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New in Spring 3.1: Bean definition profiles at a glimpse

July 13th, 2011 by
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The next major release of Spring Framework, 3.1, brings a new feature called bean definition profiles. This is a great add-on which makes the definition of the application context even easier, both in xml and Java-based style. With this new functionality it is possible to group beans into profiles which can be activated at runtime. I will show in this blog post how to leverage bean definition profiles, based on a monitoring use case.


Bean definition profiles where designed as a core mechanism allowing the use of different bean definitions in different circumstances. These different circumstances are usually a deployment on a different environment. It is quite a common need to have some beans defined when the application is deployed on a test environment and other ones when in acceptance or production. Stubbing external services, datasource definition (local vs. JNDI), notification mechanisms, just to name a few.

A profile is defined using the "profile" property of the "beans" element in the context definition. The rules are quite simple: Beans not belonging to any profile are always available in the application context. Beans defined in a profile are only included in the application context if the given profile is active. The profile(s) can be defined in the top-level beans element of the context definition or in an embedded beans element [2]. It is also possible to define multiple profiles at once [3]. Additionally the @Profile annotation can be used in @Configuration classes.

applicationContext-dev.xml [1]
<beans profile="dev">
	// beans
</bean>

applicationContext.xml [2]
<beans>
       // beans
    <beans profile="dev">
       // beans
    </beans>
    <beans profile="prod">
       // beans
    </beans>
</beans>

applicationContext-dev-acceptance.xml[3]
<beans profile="dev,acceptance"> 
      // beans
</bean>

Let's analyze how we can leverage bean definition profiles in a real-life use case. We will spy on an application's @Controllers to see how long it takes to handle the incoming requests. For the sake of this example let's assume that logging of the times is enough. First, let's write an aspect to intercept the method invocation and log the execution time:

public class ControllerAspect {

private static Logger logger = Logger.getLogger("monitor");

@Pointcut("within(@org.springframework.stereotype.Controller *)")
public void controllerBean() {
}

@Pointcut("execution(* *(..))")
public void methodPointcut() {
}

@Around("controllerBean() && methodPointcut()")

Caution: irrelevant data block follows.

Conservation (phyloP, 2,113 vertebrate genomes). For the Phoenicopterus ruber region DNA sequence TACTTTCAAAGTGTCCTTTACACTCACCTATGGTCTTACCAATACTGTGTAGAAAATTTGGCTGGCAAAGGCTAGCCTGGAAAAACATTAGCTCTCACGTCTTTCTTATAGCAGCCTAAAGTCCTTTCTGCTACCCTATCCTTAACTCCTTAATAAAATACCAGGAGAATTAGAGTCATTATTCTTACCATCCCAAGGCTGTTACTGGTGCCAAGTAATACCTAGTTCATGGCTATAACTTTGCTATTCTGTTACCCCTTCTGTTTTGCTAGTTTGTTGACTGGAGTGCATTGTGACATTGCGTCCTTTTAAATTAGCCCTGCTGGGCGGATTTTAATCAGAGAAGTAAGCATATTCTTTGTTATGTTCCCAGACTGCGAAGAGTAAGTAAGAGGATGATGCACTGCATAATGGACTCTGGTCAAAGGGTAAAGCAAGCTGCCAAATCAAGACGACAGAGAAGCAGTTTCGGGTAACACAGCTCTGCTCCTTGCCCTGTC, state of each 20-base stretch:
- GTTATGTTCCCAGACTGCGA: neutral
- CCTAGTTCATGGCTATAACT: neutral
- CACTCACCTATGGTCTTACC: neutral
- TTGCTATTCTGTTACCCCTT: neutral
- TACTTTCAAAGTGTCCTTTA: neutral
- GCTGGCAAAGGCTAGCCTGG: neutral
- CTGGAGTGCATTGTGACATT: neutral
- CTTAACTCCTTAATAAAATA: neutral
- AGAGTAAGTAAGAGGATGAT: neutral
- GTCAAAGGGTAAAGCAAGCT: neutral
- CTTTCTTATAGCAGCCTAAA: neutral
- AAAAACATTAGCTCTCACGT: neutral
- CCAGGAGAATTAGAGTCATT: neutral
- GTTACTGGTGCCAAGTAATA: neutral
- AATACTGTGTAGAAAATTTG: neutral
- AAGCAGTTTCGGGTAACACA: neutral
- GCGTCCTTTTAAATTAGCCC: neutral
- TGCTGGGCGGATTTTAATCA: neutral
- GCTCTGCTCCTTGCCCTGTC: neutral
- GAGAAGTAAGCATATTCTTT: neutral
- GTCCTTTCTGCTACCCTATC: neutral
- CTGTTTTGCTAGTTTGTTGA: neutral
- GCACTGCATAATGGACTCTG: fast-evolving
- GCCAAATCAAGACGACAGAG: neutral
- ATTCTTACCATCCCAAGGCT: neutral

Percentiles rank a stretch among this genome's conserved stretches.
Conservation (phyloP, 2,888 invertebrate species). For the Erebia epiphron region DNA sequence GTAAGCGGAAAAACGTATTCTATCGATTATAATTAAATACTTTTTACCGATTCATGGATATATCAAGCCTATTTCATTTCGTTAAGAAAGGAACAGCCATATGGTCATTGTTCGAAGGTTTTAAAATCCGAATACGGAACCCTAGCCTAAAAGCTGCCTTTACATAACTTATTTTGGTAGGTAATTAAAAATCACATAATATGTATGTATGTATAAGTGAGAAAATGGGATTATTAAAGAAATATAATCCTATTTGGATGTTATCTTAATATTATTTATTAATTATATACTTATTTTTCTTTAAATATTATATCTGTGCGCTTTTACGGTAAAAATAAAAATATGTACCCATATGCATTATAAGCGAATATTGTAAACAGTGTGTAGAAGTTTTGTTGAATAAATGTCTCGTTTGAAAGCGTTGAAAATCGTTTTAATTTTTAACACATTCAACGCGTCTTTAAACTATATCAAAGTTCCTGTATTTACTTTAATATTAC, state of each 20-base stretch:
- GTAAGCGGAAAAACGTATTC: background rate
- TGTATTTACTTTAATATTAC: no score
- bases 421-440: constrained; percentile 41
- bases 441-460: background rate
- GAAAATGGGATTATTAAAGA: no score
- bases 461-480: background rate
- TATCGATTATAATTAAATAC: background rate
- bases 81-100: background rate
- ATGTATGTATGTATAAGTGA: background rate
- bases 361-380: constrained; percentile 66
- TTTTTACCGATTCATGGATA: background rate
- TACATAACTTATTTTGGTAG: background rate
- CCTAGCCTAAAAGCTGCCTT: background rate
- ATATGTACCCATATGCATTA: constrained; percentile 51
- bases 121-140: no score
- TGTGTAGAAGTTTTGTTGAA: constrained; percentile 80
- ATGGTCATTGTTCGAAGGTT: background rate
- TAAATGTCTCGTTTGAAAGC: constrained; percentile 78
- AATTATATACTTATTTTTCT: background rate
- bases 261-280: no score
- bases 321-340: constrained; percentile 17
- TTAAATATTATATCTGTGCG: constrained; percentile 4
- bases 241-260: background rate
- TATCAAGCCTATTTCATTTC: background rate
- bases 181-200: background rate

public Object aroundControllerMethods(ProceedingJoinPoint pjp) throws Throwable {
     String signature = pjp.getSignature().toShortString();
     StopWatch stopWatch = new StopWatch(signature);
     stopWatch.start();
     Object retVal = pjp.proceed();
     stopWatch.stop();
     logger.info(stopWatch.shortSummary());
     return retVal;
    }
}

We also need a controller to spy on. Let's use this trivial implementation of an encoding controller:

@Controller
public class EncodingController {

private static final List<String> algorithms = Arrays.asList("MD5", "SHA");

@RequestMapping(value = "algorithms", method = RequestMethod.GET)
public ResponseEntity<String> supportedAlgorithms() throws InterruptedException, UnsupportedEncodingException, NoSuchAlgorithmException {
    return new ResponseEntity<String>("Supporter algorithms: " + algorithms.toString() , HttpStatus.OK);
}

@RequestMapping(value = "encode", method = RequestMethod.GET)
public ResponseEntity<String>; encode(@RequestParam("value") String value, @RequestParam("algorithm") String algorithm) throws InterruptedException, UnsupportedEncodingException, NoSuchAlgorithmException {
     if (!algorithms.contains(algorithm)) {
          return new ResponseEntity<String>("Algorithm not supported", HttpStatus.UNPROCESSABLE_ENTITY);
     }
    MessageDigest md = MessageDigest.getInstance(algorithm);
    byte[] digest = md.digest(value.getBytes());
    return new ResponseEntity<String>(String.valueOf(Hex.encodeHex(digest)), HttpStatus.OK);
    }
}

Once our aspect and controller code is ready we can move to defining a separate profile for the monitoring. We expect the monitoring to be on only in certain cases, for instance when deployed on a performance testing environment. This is where the bean definition profiles come into play. We will define the aspect in a separate profile which can be activated at runtime:

<beans profile="monitoring">
    <bean id="controllerAspect" class="nl.jteam.sample.aop.ControllerAspect"/>

    <aop:aspectj-autoproxy>
        <aop:include name="controllerAspect"/>
    </aop:aspectj-autoproxy>

</beans>

The "monitoring" profile can be easily activated by passing -Dspring.profiles.active="monitoring" parameter to the Java VM. More than one profile can be activated by specifying a coma-separated list, eg. -Dspring.profiles.active="profile1,profile2,profile3". When running the application with the "monitoring" profile we should notice logs upon each request:

INFO [monitor] - <StopWatch 'EncodingController.supportedAlgorithms()':
                               running time (millis) = 1>
INFO [monitor] - <StopWatch 'EncodingController.encode(..)': 
                               running time (millis) = 29>

To keep in mind:
- Do not use the profiles when the difference between the beans lies in properties. The PropertyPlaceholderConfigurer will do the job.
- Watch out for any functionality which could compromise your application when accidentally activated on a production environment.

A working project with the code from the above example can be cloned from github: https://github.com/annagos/beanprofiles-monitoring-sample

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